While the mullahs, apparently, have many friends in American universities and plenty of mileage to be gained out of NIAC, they also have the benefit of eager spinners who seem to be intent on creating a sort of Journo-list for the pro-Iranian-regime position. A series of e-mails has come my way that makes clear just how politically active some think-tank members are as they plot to “educate” American opinion makers:
From: Trita Parsi
Sent: Thursday, December 01, 2005 3:45 PM
To: ‘Siamak Namazi’; ‘Hadi Semati’; ‘Karim Sadjadpour’;
Subject: RE: Our Group Meeting
Sounds good to me
From: Siamak Namazi
Sent: Thursday, December 01, 2005 3:38 PM
To: Hadi Semati; tparsi XXXX; Karim Sadjadpour; molaviXXX;
sanamvakilXXX; rtakyeh XXX
Subject: Our Group Meeting
Lady and Gents,
If you all agree, let’s gear up for the second discussion session.
Hopefully this time Sanam and Afshin will also be able to attend. (Sanam
jan, my apologies on behalf of all of us for forgetting to ask you to
attend the first session.)
Trita is out to Mexico and Afshin is back in a few days. Perhaps we can
mark our calendars now for the second week in Dec. How about Wed 14
December, 2:00-4:00 pm? Venue: whatever works best for the group. I can
try to reserve a room at NED, if you like.
Topics for discussion in our signature informal, chaotic way:
1- Iran-US: what did Burns try to say with this speech? After so much
anticipation, why was there nothing new?
2- Nukes: this is going to be staple diet for discussion for a while to
come, I suppose.
3- Latest on the domestic side: Maybe we can think about the politics of
selecting the oil minister and what it all means.
Of course, all the above is a suggestion.
From: Siamak Namazi
Sent: Tuesday, November 15, 2005 3:27 PM
To: Hadi Semati; tparsi XXX; ksadj XXX
So, here’s the plan for tomorrow. We meet at 1:30 sharp (even for you Karim). Regarding the venue, Trita and Karim to decide whether they prefer NED or Wilson Center, since Hadi and I would obviously prefer to stay put. In general, Hadi’s office is bigger and the Wilson Center has nice couches where we can also sit and talk, if you prefer. But, NED is closer to you two…
Format: I suggest we discuss two issues tomorrow, each for roughly 30 minutes: (1) The nuclear file; (2) the domestic struggle for power – Is the system really worried about A-N?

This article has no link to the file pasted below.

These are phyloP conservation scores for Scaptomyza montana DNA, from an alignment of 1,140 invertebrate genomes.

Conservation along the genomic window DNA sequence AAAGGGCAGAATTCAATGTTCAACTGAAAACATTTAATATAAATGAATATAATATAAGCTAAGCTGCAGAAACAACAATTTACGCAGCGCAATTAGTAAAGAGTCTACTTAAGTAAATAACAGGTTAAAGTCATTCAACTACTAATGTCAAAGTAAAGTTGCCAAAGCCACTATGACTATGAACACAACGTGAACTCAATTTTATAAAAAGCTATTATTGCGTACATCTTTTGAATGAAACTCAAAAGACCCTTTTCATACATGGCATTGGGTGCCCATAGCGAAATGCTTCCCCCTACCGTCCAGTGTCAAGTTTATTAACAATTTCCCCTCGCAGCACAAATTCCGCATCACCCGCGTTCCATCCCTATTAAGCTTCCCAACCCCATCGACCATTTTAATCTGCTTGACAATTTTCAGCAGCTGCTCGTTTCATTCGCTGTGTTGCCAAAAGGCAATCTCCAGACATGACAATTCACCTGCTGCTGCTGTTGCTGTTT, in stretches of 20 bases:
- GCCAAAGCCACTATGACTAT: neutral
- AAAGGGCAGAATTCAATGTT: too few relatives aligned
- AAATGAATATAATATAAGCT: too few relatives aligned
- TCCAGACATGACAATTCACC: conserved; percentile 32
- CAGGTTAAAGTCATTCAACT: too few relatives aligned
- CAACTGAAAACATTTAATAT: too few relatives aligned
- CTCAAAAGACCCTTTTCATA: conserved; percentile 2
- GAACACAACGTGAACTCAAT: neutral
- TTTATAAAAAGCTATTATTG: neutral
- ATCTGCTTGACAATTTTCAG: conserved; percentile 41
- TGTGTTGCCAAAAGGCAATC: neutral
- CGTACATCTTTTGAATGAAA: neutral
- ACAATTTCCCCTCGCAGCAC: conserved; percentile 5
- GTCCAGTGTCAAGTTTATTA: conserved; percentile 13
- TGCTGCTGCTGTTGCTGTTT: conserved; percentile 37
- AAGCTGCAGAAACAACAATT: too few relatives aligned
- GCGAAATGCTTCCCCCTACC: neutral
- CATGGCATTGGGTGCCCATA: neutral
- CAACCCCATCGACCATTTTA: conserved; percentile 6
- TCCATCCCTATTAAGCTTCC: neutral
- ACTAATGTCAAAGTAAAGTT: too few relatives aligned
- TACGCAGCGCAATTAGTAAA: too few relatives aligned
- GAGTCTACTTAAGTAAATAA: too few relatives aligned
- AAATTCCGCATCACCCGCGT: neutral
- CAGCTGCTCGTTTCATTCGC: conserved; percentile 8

After this discussion/update, we move to think through, collectively, what we think the US/EU should do in response to these issues? Again, we might have disagreements, which is fine. But, if we can develop a list of 3 main points that we all believe in, it would be great; we can all make sure to make these points at various venues.
Hopefully, if this small study group continues, we could meet once a month to update one another on news of Iran and fine tune our policy recs. The first meeting is a bit tricky since there are so many topics. In the future, perhaps we can come up with one single issue, and one person can assume the responsibility of giving a 10 min brief on it, then others enter the discussion by taking time.
Over all, I would think that these meetings have 3 main purposes:
1- To get this group to bring to the table their various pieces of the puzzle so that we all see a clearer picture of what is happening in/about Iran;
2- To develop a common list of policy recommendation to enhance our ability to influence decision-makers;
3- To help “train” people like Haghighatjoo who will get a lot of attention but don’t nec have a good understanding of how things work in the USA
With due respect to seniority, I hope Hadi accepts to Chair the session tomorrow and basically kick-start the discussions.
If you like, we can take 10 mins in the beginning to discuss the best format too.
So, Trita, Karim – please confirm the preferred venue.
Hadi – please see if Haghighatjoo is interested in joining in.
Reagan-Fascell Democracy Fellow
So here we have “experts” Karim Sadjadpour (of the Carnegie Endowment for International Peace) and Afshin Molavi (of the New America Foundation), who are treated as independent gurus by the likes of NPR and CNN, spending their time consulting and plotting with NIAC to spin American public opinion in the direction of the mullahs’ party line. Nor is the effort to hush up or “train” Fatemeh Haghighatjoo (a prominent reformist who resigned from the Iranian parliament in protest and who has spoken of the need for U.S. assistance to the democracy movement) anything new. But what is new, perhaps, is an increased appreciation for how much coordination is going on to project the spin of the Iranian regime.